People who’re new to photography often ask for advice about which should be their first camera.
The advice pours in: buy Nikon, buy Canon, forget dslr models and go for mirrorless, don’t bother, just use your phone. I was no different. I agonised over which camera to buy when I wanted to explore more about photography than my iPhone would let me.
How I Chose my First Camera
Half way through 2016 I wanted a camera I’d chosen myself. I already had a Sony A330 that I’d been given, but I wanted to buy my own first camera. Someone who’s photography I admired greatly shot with Nikon, so I decided to look for a Nikon of my own.
It was agonising. So many models, so many functions, bells and whistles. How to choose?
Budget, I decided was the way to go. So I set a limit and hunted again, eventually landing on the D5500. Still didn’t buy it. There was a little question mark in my heart that stopped me.
Eventually I went to a photography shop instead of prowling the Internet. Let’s get hands on, I thought. What do these cameras actually feel like?
The shop I chose didn’t stock Nikon. Typical.
Anyway, out came a range of cameras within the budget I’d set, with models from FujiFilm (which actually was a bit over budget), Canon, Panasonic and Pentax. I loved the Fuji, but man, the lenses are expensive. It doesn’t matter how great the quality, if you can’t afford it, it makes no difference.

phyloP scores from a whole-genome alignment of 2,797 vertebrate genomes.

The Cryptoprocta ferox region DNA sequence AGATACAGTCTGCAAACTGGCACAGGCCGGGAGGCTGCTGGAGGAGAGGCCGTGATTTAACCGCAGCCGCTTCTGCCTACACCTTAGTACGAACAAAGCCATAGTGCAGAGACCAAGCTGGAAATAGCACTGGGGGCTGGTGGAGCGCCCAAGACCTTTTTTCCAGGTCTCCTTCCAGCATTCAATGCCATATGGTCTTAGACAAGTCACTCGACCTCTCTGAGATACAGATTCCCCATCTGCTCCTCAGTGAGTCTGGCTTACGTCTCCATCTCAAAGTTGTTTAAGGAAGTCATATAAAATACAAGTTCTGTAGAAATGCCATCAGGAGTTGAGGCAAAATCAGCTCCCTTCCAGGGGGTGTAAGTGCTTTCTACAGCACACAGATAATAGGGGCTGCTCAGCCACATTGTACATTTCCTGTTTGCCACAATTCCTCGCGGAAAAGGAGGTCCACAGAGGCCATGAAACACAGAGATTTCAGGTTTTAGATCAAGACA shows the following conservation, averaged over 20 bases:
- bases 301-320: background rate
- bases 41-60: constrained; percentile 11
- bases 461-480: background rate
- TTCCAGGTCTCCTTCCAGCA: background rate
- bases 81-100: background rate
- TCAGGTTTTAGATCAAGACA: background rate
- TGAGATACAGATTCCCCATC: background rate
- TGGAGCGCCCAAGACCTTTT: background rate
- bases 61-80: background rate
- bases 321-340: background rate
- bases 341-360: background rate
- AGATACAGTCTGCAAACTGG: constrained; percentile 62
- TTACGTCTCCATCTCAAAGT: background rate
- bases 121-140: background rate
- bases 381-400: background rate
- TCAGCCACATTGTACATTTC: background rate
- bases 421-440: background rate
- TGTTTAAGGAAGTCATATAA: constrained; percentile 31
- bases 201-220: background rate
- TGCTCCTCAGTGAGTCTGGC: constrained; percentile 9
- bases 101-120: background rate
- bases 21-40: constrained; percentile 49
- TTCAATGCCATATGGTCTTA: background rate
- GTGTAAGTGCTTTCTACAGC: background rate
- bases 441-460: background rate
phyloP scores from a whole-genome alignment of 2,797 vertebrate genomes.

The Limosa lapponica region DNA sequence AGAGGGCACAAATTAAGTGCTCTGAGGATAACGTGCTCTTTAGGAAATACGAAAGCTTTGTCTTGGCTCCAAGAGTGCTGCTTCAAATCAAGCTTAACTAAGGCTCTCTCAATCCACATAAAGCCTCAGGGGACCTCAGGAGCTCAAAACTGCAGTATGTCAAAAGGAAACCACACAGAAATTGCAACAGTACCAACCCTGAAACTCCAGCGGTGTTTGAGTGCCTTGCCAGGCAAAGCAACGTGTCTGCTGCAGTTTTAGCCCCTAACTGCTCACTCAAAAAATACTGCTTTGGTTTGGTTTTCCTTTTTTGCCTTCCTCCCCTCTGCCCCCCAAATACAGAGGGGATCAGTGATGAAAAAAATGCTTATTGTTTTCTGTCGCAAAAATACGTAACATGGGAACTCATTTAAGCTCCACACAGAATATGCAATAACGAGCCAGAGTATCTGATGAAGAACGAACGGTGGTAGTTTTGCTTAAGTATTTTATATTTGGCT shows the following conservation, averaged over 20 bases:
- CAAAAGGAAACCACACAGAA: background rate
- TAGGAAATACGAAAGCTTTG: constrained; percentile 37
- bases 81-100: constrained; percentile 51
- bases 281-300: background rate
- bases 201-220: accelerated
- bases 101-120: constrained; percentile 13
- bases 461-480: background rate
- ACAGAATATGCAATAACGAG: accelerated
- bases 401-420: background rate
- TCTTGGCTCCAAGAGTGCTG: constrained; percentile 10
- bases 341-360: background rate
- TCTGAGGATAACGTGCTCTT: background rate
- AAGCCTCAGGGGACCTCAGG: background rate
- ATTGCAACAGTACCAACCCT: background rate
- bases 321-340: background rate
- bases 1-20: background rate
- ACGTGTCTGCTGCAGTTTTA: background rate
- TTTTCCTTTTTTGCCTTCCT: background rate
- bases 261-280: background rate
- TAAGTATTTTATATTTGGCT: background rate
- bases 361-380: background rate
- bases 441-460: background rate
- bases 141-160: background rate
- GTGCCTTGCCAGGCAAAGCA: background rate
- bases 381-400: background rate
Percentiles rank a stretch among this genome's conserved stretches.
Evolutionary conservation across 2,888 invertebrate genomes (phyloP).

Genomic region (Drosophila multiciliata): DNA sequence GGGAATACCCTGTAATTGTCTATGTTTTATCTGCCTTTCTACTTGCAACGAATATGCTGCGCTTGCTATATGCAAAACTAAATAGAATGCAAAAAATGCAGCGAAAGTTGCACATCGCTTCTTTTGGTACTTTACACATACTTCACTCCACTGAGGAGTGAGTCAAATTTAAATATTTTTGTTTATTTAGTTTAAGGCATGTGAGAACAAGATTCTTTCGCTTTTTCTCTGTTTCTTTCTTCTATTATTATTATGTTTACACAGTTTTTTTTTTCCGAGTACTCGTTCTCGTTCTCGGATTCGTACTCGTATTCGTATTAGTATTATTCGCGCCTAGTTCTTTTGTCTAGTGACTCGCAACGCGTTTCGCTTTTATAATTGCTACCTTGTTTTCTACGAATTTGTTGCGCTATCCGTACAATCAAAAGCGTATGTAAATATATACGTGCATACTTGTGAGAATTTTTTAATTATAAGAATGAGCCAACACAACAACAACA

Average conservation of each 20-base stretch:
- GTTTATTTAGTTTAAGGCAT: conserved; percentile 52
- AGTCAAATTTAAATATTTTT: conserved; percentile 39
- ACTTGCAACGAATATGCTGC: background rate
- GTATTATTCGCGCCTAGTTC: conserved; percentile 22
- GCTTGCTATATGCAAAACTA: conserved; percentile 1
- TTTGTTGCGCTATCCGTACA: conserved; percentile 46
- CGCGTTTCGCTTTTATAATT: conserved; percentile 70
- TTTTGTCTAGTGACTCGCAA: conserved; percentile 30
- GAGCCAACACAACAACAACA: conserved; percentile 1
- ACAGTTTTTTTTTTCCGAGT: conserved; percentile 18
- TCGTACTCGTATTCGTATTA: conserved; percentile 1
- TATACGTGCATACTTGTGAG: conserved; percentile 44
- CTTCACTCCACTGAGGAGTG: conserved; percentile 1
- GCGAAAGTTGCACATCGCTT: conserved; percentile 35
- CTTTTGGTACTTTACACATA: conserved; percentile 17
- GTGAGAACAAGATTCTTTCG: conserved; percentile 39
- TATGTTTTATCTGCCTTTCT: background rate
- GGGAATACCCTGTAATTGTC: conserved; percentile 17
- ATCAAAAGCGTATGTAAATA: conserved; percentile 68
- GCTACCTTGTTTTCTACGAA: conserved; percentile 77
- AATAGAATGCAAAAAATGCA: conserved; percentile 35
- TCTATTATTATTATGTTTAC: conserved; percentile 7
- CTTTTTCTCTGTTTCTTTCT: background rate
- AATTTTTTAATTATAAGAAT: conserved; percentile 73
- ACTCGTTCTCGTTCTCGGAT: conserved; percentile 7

Eventually I went with Canon: the 750D. I was happy for several months. I wanted to explore lenses, speedlights and stuff.
But again there was a question mark in my heart that stopped me.
I soon realised I wasn’t truly invested in the Canon system. I wasn’t in love with how the camera looked.
My heart yearned after the costly little Fuji.
Buy the Camera Your Heart Yearns For
I should have listened to my heart. Deep down I knew which camera I wanted, but I allowed logic, finance and practicality to sway my decision. I’d also been influenced by the people around me. I’d joined a camera club and they nearly all shot with Canon or Nikon. Surely I needed to belong to one or the other of those tribes?
But my heart wanted the solid, sweet, but serious-looking Fujifilm. I should have listened from the start.
You see, regardless of benchtests, nit-picking reviews that talk about minute changes in noise levels at higher iso settings, slightly better tracking or better bokeh results, all cameras are capable of taking a damn good photo.
It’s not the camera that determines ‘wow’ factor, it’s the skill of the photographer. You can chase stats around all year long and still be no wiser.
It’s far more important to have a camera that sings to you with a siren call you can’t resist. Photography is tactile and emotional. The connection between camera and photographer is closer than mere function could explain.
Yes, I traded in my Canon and bought a Fuji X-T20 just a few weeks ago. Finally, I feel like I found my photo-mate. Whimsical? Maybe. But I just love that little camera.
So, when you’re choosing a camera, choose with your heart. Go for the one with the looks that attract you and the feel that delights. When you spot it lying idle, you should itch to pick it up.
Don’t be persuaded by what others swear by, there are just as many who’ll swear the opposite.
How to choose your first camera? Follow your heart. For me, it’s Fuji.
I don’t regret buying the Canon – it was a learning curve and I took good photos with it. But it didn’t capture my heart and where there’s no heart, there’s not much passion either.